Kasdan: I had never written a screenplay with anyone before, but it was great. This [movie] never would have happened but for that. I never could have sat there by myself and generated 120 pages without him. It’s hard too with a movie like this that’s meant to be funny constantly. It lives joke to joke and you can’t have a scene that’s not funny. There’s a problem if there isn’t a joke at the center of the scene. It requires a lot of joke-writing, a lot of ideas, and you need that energy of just exchanging material — making yourself laugh, making someone else laugh, and someone making you laugh — in order to just get through it.

Filmmaker: It seems like you and Judd were trying to make the dialogue in the movie as clunky as possible….

Kasdan: Right, no subtext. [laughs]

Filmmaker: …And also trying to throw in contextual information as awkwardly as possible.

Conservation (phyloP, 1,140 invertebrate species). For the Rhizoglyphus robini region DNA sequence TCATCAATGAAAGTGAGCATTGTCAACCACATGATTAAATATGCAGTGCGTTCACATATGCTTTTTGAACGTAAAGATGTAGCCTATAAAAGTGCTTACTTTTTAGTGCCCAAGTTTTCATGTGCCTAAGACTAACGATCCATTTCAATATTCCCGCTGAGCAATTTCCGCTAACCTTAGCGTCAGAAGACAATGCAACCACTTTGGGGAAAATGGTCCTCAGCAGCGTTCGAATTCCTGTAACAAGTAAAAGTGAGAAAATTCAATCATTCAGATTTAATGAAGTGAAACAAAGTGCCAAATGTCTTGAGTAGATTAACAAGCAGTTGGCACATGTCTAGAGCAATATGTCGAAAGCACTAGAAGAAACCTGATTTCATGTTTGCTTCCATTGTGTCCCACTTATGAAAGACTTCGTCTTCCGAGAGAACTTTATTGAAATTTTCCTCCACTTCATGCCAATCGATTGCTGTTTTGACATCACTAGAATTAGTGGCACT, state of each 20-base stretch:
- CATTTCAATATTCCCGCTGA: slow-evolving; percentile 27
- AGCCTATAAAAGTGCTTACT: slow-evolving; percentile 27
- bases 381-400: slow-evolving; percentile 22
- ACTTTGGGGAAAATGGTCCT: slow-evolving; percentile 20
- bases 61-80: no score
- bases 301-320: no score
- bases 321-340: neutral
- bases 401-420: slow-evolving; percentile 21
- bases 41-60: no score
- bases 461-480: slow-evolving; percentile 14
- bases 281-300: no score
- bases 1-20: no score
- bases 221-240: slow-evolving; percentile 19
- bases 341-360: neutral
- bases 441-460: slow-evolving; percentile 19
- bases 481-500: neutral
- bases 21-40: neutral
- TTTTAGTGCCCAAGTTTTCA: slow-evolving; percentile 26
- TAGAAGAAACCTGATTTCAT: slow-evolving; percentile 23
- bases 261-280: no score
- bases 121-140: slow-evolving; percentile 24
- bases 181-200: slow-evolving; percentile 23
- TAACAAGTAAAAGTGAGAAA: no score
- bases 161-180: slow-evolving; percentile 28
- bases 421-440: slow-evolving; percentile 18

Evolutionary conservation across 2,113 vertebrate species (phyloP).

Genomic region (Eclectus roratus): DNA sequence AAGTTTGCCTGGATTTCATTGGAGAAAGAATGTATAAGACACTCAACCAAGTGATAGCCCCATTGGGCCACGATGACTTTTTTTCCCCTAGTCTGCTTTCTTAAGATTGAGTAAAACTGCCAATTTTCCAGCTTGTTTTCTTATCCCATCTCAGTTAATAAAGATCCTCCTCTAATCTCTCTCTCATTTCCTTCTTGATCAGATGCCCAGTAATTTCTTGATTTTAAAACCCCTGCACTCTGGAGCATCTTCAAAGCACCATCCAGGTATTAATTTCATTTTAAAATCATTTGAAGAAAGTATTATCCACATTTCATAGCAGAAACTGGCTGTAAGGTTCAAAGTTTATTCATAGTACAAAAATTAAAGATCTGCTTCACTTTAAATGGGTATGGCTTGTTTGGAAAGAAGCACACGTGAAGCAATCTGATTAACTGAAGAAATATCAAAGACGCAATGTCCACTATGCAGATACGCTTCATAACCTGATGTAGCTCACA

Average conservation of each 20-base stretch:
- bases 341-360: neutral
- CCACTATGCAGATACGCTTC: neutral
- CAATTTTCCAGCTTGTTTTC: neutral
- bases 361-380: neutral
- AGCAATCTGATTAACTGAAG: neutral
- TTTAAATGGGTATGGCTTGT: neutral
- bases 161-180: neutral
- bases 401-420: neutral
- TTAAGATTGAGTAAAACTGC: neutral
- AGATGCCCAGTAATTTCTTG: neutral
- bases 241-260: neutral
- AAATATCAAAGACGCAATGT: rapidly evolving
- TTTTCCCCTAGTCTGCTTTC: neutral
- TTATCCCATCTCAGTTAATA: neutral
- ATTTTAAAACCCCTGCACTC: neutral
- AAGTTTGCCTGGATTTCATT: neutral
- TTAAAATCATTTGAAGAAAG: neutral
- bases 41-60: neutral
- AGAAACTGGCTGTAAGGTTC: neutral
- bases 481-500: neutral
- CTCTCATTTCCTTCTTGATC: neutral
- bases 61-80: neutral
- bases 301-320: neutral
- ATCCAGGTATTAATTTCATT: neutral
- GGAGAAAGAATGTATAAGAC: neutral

Kasdan: What year it is, how old people are, all those sorts of things. It was one of the go-to jokes. There was even more of it, and in every scene we would make sure there was some line where someone was saying exactly who they are and what they’re thinking and what the context is. It was one of the original inspirations for the movie, that style where people constantly walk in and announce themselves, the clumsy exposition: “It’s the Sixties, man, things are changing!” “As your manager, I’d like to tell you…” [laughs]

Filmmaker: Over the course of making this film, did you come closer to finding the answer for how to make a good, serious music biopic?

Kasdan: I think this might be the answer. [laughs] Finally, a biopic about somebody who doesn’t exist.